Now You See It

Cathy N. Davidson starts Now You See It, a book on the science of attention, with a research study. Participants were asked to count passes between basketball players on a video. Afterwards, they were asked how many passes they counted, and how many saw the gorilla. “What gorilla?!” most responded. Turns out a woman in a gorilla costume had walked past the basketball players, but, with their attention focused on one thing -- counting passes -- most missed the great ape in the room.

 

If we pay attention differently, Davidson argues, we will find the gorilla, and we will be more prepared for the 21st century, which requires multitasking and problem solving. She discusses how education, the workplace, and individuals need to change, profiling those who are shifting their focus to the future. “Because we’re in a transitional moment, most of us aren’t aware of how structurally different our life has become because of the Internet.”

 

Davidson asks important, pressing questions -- do we need our children to succeed in standardized tests when the workplace now values collaboration and innovation? And her answers are unconventional and smart -- why not build our curricula around games, which better motivate kids and reward creativity?

 

But Davidson is surprisingly credulous: all of the educators, bosses, and architects she profiles are Great! Fantastic! One wishes this scholar brought her old-school critical thinking skills to probe deeper and raise more complicating questions. Her definition of attention is awfully rubbery, extending to the mental states of those who build environmentally green LEED hotels -- a builder in North Carolina is praised because he does not simply "pay attention" to profits, but also focuses on sustainability, or the future. A chapter on an injury Davidson sustained to her arm diverts into a discussion of lazy physical therapy patients whose negativism diverted her attention from her daily rehab activities.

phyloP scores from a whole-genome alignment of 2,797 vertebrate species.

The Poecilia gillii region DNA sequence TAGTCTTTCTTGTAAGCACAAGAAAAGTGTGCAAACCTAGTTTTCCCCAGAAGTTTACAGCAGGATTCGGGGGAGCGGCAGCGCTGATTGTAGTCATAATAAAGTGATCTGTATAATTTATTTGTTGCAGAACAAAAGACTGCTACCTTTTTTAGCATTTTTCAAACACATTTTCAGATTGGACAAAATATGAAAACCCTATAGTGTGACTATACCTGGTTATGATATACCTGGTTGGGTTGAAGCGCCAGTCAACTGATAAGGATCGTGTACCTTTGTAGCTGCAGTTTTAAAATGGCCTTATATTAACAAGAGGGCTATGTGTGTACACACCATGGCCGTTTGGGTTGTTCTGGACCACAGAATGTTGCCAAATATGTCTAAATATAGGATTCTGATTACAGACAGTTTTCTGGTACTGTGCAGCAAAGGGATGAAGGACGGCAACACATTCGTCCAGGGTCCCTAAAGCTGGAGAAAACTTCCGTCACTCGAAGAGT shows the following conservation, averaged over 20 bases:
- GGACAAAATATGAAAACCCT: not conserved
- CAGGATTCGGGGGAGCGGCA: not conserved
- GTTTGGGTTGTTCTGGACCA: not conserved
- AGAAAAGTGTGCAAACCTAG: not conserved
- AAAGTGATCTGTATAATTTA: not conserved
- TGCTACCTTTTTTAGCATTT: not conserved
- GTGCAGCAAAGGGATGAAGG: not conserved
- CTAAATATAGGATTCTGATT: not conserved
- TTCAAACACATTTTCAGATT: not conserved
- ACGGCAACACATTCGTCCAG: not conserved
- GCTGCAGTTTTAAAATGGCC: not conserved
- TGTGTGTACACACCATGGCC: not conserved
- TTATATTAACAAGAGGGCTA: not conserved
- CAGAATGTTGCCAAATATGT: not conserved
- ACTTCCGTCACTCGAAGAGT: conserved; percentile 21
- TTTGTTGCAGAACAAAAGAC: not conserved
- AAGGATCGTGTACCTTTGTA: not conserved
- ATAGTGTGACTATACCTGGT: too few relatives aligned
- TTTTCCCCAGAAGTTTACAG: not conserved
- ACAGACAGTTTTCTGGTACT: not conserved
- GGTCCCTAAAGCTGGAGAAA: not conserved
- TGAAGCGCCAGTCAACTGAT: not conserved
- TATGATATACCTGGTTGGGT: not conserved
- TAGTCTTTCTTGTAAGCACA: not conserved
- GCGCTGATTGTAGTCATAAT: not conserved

It is ironic, I realize, to claim this book on focus lacks focus. Still, readers who pay attention to Davidson’s main point -- we need to rethink how we think -- will see the gorilla in this book full of basketball passes.

April 23: " 'A job,' the woman repeated again, smiling, as if I hadn't heard her. 'Would you like one?' "

Kenneth Calhoun (Black Moon) and Lysley Tenorio (Monstress) of the Discover Great New Writers program on B-movies, heritage, and finales.

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